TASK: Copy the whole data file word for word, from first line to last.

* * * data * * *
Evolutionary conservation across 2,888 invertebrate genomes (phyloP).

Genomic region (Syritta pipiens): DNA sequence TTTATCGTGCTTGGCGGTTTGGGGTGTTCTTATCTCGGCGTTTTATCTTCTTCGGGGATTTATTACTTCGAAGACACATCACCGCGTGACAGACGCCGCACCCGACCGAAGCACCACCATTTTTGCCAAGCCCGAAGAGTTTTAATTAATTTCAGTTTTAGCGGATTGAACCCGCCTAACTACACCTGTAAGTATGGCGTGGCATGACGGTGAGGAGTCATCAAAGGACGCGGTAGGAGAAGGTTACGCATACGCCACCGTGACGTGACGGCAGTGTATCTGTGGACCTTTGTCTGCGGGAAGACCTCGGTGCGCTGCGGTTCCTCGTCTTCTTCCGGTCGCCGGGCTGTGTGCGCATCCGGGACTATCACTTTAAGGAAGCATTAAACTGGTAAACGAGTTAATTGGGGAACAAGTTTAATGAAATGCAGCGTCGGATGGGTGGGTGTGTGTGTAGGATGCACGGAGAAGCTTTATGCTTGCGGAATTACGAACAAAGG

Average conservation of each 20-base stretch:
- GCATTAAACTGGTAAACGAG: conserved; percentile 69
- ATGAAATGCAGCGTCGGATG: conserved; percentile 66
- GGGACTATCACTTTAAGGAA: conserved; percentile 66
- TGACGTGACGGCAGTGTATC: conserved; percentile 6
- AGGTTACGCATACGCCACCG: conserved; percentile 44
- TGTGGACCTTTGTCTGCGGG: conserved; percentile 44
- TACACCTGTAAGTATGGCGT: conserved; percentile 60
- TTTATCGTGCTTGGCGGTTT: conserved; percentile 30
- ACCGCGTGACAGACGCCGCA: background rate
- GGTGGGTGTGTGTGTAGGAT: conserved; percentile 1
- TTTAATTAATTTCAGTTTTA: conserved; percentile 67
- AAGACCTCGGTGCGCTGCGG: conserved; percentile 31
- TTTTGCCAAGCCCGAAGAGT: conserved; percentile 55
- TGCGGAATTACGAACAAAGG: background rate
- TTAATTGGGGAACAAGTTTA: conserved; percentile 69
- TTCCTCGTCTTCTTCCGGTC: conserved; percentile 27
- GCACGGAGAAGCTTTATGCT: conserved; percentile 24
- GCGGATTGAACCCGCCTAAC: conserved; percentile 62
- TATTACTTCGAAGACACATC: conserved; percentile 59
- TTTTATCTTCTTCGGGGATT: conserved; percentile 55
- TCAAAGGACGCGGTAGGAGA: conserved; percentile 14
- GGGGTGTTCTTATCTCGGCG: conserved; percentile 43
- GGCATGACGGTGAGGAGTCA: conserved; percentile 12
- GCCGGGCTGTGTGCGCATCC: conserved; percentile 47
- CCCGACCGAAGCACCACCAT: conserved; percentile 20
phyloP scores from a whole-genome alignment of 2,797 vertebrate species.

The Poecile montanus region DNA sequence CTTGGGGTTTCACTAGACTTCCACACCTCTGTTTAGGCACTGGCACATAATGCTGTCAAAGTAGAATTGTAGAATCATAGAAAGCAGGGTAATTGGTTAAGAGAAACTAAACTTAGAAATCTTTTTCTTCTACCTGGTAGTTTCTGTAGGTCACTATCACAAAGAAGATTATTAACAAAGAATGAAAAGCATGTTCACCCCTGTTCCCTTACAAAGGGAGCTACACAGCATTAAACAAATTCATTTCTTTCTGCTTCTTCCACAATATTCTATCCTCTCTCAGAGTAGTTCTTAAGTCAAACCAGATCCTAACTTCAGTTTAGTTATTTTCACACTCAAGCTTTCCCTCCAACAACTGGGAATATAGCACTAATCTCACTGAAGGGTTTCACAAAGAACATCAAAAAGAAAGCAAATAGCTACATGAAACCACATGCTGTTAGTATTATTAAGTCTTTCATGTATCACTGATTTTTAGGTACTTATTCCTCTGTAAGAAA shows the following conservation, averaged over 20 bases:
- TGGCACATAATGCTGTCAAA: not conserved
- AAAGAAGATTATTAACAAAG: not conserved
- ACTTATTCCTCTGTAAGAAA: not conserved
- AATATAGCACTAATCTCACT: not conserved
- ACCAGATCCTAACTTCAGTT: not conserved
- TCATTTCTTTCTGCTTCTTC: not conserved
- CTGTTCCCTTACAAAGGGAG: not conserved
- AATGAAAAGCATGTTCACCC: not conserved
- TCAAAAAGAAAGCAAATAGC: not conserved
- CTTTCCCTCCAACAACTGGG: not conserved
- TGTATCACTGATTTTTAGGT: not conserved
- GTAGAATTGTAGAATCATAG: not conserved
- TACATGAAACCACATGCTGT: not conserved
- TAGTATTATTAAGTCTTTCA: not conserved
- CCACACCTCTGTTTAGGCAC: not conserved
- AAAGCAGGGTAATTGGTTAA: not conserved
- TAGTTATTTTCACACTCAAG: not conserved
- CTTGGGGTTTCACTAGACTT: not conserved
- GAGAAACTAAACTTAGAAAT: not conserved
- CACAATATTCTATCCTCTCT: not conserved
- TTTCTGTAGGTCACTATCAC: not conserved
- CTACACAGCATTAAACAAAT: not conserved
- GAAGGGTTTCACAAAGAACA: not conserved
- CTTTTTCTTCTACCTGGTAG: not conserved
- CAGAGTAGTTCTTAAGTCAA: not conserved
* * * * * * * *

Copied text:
Evolutionary conservation across 2,888 invertebrate genomes (phyloP).

Genomic region (Syritta pipiens): DNA sequence TTTATCGTGCTTGGCGGTTTGGGGTGTTCTTATCTCGGCGTTTTATCTTCTTCGGGGATTTATTACTTCGAAGACACATCACCGCGTGACAGACGCCGCACCCGACCGAAGCACCACCATTTTTGCCAAGCCCGAAGAGTTTTAATTAATTTCAGTTTTAGCGGATTGAACCCGCCTAACTACACCTGTAAGTATGGCGTGGCATGACGGTGAGGAGTCATCAAAGGACGCGGTAGGAGAAGGTTACGCATACGCCACCGTGACGTGACGGCAGTGTATCTGTGGACCTTTGTCTGCGGGAAGACCTCGGTGCGCTGCGGTTCCTCGTCTTCTTCCGGTCGCCGGGCTGTGTGCGCATCCGGGACTATCACTTTAAGGAAGCATTAAACTGGTAAACGAGTTAATTGGGGAACAAGTTTAATGAAATGCAGCGTCGGATGGGTGGGTGTGTGTGTAGGATGCACGGAGAAGCTTTATGCTTGCGGAATTACGAACAAAGG

Average conservation of each 20-base stretch:
- GCATTAAACTGGTAAACGAG: conserved; percentile 69
- ATGAAATGCAGCGTCGGATG: conserved; percentile 66
- GGGACTATCACTTTAAGGAA: conserved; percentile 66
- TGACGTGACGGCAGTGTATC: conserved; percentile 6
- AGGTTACGCATACGCCACCG: conserved; percentile 44
- TGTGGACCTTTGTCTGCGGG: conserved; percentile 44
- TACACCTGTAAGTATGGCGT: conserved; percentile 60
- TTTATCGTGCTTGGCGGTTT: conserved; percentile 30
- ACCGCGTGACAGACGCCGCA: background rate
- GGTGGGTGTGTGTGTAGGAT: conserved; percentile 1
- TTTAATTAATTTCAGTTTTA: conserved; percentile 67
- AAGACCTCGGTGCGCTGCGG: conserved; percentile 31
- TTTTGCCAAGCCCGAAGAGT: conserved; percentile 55
- TGCGGAATTACGAACAAAGG: background rate
- TTAATTGGGGAACAAGTTTA: conserved; percentile 69
- TTCCTCGTCTTCTTCCGGTC: conserved; percentile 27
- GCACGGAGAAGCTTTATGCT: conserved; percentile 24
- GCGGATTGAACCCGCCTAAC: conserved; percentile 62
- TATTACTTCGAAGACACATC: conserved; percentile 59
- TTTTATCTTCTTCGGGGATT: conserved; percentile 55
- TCAAAGGACGCGGTAGGAGA: conserved; percentile 14
- GGGGTGTTCTTATCTCGGCG: conserved; percentile 43
- GGCATGACGGTGAGGAGTCA: conserved; percentile 12
- GCCGGGCTGTGTGCGCATCC: conserved; percentile 47
- CCCGACCGAAGCACCACCAT: conserved; percentile 20
phyloP scores from a whole-genome alignment of 2,797 vertebrate species.

The Poecile montanus region DNA sequence CTTGGGGTTTCACTAGACTTCCACACCTCTGTTTAGGCACTGGCACATAATGCTGTCAAAGTAGAATTGTAGAATCATAGAAAGCAGGGTAATTGGTTAAGAGAAACTAAACTTAGAAATCTTTTTCTTCTACCTGGTAGTTTCTGTAGGTCACTATCACAAAGAAGATTATTAACAAAGAATGAAAAGCATGTTCACCCCTGTTCCCTTACAAAGGGAGCTACACAGCATTAAACAAATTCATTTCTTTCTGCTTCTTCCACAATATTCTATCCTCTCTCAGAGTAGTTCTTAAGTCAAACCAGATCCTAACTTCAGTTTAGTTATTTTCACACTCAAGCTTTCCCTCCAACAACTGGGAATATAGCACTAATCTCACTGAAGGGTTTCACAAAGAACATCAAAAAGAAAGCAAATAGCTACATGAAACCACATGCTGTTAGTATTATTAAGTCTTTCATGTATCACTGATTTTTAGGTACTTATTCCTCTGTAAGAAA shows the following conservation, averaged over 20 bases:
- TGGCACATAATGCTGTCAAA: not conserved
- AAAGAAGATTATTAACAAAG: not conserved
- ACTTATTCCTCTGTAAGAAA: not conserved
- AATATAGCACTAATCTCACT: not conserved
- ACCAGATCCTAACTTCAGTT: not conserved
- TCATTTCTTTCTGCTTCTTC: not conserved
- CTGTTCCCTTACAAAGGGAG: not conserved
- AATGAAAAGCATGTTCACCC: not conserved
- TCAAAAAGAAAGCAAATAGC: not conserved
- CTTTCCCTCCAACAACTGGG: not conserved
- TGTATCACTGATTTTTAGGT: not conserved
- GTAGAATTGTAGAATCATAG: not conserved
- TACATGAAACCACATGCTGT: not conserved
- TAGTATTATTAAGTCTTTCA: not conserved
- CCACACCTCTGTTTAGGCAC: not conserved
- AAAGCAGGGTAATTGGTTAA: not conserved
- TAGTTATTTTCACACTCAAG: not conserved
- CTTGGGGTTTCACTAGACTT: not conserved
- GAGAAACTAAACTTAGAAAT: not conserved
- CACAATATTCTATCCTCTCT: not conserved
- TTTCTGTAGGTCACTATCAC: not conserved
- CTACACAGCATTAAACAAAT: not conserved
- GAAGGGTTTCACAAAGAACA: not conserved
- CTTTTTCTTCTACCTGGTAG: not conserved
- CAGAGTAGTTCTTAAGTCAA: not conserved